“Since the creation of the Ryan White program more than three decades ago, America has made incredible medical advancements including the development of highly effective PrEP treatments to help prevent the spread of HIV/AIDS — a task once thought impossible,” Scott said. “While we are moving in the right direction, there are still more than 40,000 Americans infected with HIV every year, and we clearly have more work to do. I’m proud to introduce this commonsense, bipartisan legislation to improve access to resources and prevention treatments available at Ryan White HIV/AIDS clinics in Florida and throughout the United States.”
The clinic program and legislation are named for AIDS activist Ryan White, who was diagnosed with AIDS after a blood transfusion in 1984 at age 13. He died in 1990, but only after spending years as a poster child for HIV awareness and education.
Luján said PrEP offers the greatest weapon ever in ending the spread of HIV. “Thanks to the hard work and commitment of medical professionals and researchers, we are able to help stop the spread of HIV/AIDS in its tracks with medications like PrEP,” he said. “Though it will take time and further dedication to ensure that no American has to suffer from HIV/AIDS, the Ryan White Program offers lifesaving care and treatment to folks in New Mexico and around the country.”
Go with the flow
Scott and Rubio together introduced legislation to prohibit the sale of U.S. oil to China.
“While gas prices soar across the country, the (Joe) Biden administration is allowing half a million barrels of American oil to go to China every day,” Rubio said. “This is unacceptable. We need to increase American oil production and give priority to domestic consumers, not send oil to a genocidal regime half a world away.”
The China Oil Export Prohibition Act would limit any petroleum products exported from the United States to the People’s Republic of China.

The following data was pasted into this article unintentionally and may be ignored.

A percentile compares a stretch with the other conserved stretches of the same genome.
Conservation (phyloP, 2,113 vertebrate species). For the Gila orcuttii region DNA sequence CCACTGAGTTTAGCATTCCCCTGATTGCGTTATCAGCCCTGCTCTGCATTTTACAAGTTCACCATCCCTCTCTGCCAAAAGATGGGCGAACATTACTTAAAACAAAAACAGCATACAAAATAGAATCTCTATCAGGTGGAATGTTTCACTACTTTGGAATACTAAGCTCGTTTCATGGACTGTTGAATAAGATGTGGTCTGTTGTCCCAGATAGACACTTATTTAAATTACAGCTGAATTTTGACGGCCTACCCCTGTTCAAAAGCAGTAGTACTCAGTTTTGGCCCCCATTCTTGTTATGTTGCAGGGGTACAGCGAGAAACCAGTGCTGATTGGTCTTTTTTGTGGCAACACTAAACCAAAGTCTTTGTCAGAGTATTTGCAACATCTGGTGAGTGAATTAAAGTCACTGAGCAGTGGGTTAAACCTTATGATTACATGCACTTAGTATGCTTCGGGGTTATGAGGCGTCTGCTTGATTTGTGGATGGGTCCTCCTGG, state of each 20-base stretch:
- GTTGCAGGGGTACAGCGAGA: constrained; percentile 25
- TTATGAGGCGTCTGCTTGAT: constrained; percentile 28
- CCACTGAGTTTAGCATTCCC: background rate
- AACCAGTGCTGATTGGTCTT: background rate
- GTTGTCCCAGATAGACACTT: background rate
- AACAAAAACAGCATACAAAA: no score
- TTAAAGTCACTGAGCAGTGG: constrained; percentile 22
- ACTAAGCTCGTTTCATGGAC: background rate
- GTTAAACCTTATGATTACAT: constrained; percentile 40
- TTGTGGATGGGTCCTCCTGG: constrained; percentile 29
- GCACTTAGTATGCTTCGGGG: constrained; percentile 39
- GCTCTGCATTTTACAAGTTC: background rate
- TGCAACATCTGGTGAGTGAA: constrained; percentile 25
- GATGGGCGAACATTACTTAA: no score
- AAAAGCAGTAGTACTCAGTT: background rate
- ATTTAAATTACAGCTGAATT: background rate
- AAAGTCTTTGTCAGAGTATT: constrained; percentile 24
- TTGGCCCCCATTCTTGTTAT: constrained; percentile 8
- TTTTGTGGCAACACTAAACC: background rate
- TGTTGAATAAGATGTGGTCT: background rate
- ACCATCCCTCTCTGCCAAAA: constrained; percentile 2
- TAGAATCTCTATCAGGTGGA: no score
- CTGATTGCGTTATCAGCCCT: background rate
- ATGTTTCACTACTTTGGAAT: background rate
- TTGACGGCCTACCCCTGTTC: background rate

“It’s absurd that we continue to export oil to Communist China while Americans pay more than $5 per gallon of gas here at home,” Scott said. “In the first three months of 2022 alone, the U.S. sent nearly 52 million barrels of oil and petroleum to Communist China. Meanwhile, families here dealing with skyrocketing prices are forced to choose between putting gas in their cars and food on the table for their kids. Americans must come before sales to Communist China. I urge my colleagues to support this good bill.”
Lawson introduced legislation this week that would allow consumers greater ability to correct errors in their credit reports.
“Citizens deserve the chance to rectify any inaccurate information found on their credit reports,” Lawson said. “Wrong information on someone’s credit report can be damaging to a person’s future financial endeavors. My goal with this piece of legislation is to remove the obstacles credit repair organizations are experiencing to help their clients financially succeed.”
The bill would amend the Fair Credit Reporting Act to allow credit repair organizations to work directly with creditors to amend reports.
Lawson’s office cited a Federal Trade Commission study that found that one in five Americans has at least one error in their credit reports, impacting their credit scores. Meanwhile, half of those who tried to fix such errors never achieved a remedy before abandoning the burdensome process.
The Anti-Recidivism Coalition, African American Empowerment Coalition, National Diversity Coalition and the National Asian American Coalition immediately announced support for Lawson’s legislation.
Gainesville Republican Cammack and Kissimmee Democrat Darren Soto led a letter from Florida’s House delegation members seeking relief for specialty farmers with federal crop insurance.
“With rising inflation, supply chain issues, and now the adverse effects of federal budget cuts, specialty crop farmers from Florida and around the country are suffering from the consequences of bad policy,” Cammack said. “If the appropriations committee does not address this unsustainable situation by restoring funding to the A&O in the FY2023 agriculture appropriations bill, serious damage will be done to the risk management infrastructure for specialty crops, and producers around the country will suffer.”
The letter, sent to leaders of the House Appropriations Committee and Subcommittee on Agriculture, bears the signatures of Florida Democrats Lawson and Wilson and Republicans Donalds, Dunn, Franklin, Giménez, Bill Posey, Salazar and Greg Steube.
The document notes that the 2011 administrative change capping reimbursements on major crops like corn, wheat and cotton has also impacted specialty crops that don’t have the same demand and haven’t seen the same increases in price. That has meant steep decreases in funding for crop insurance for those crops. Florida feels a particular brunt one this — one of the five hardest-hit states in the union — thanks to the production of an abundance of specialty crops, including strawberries.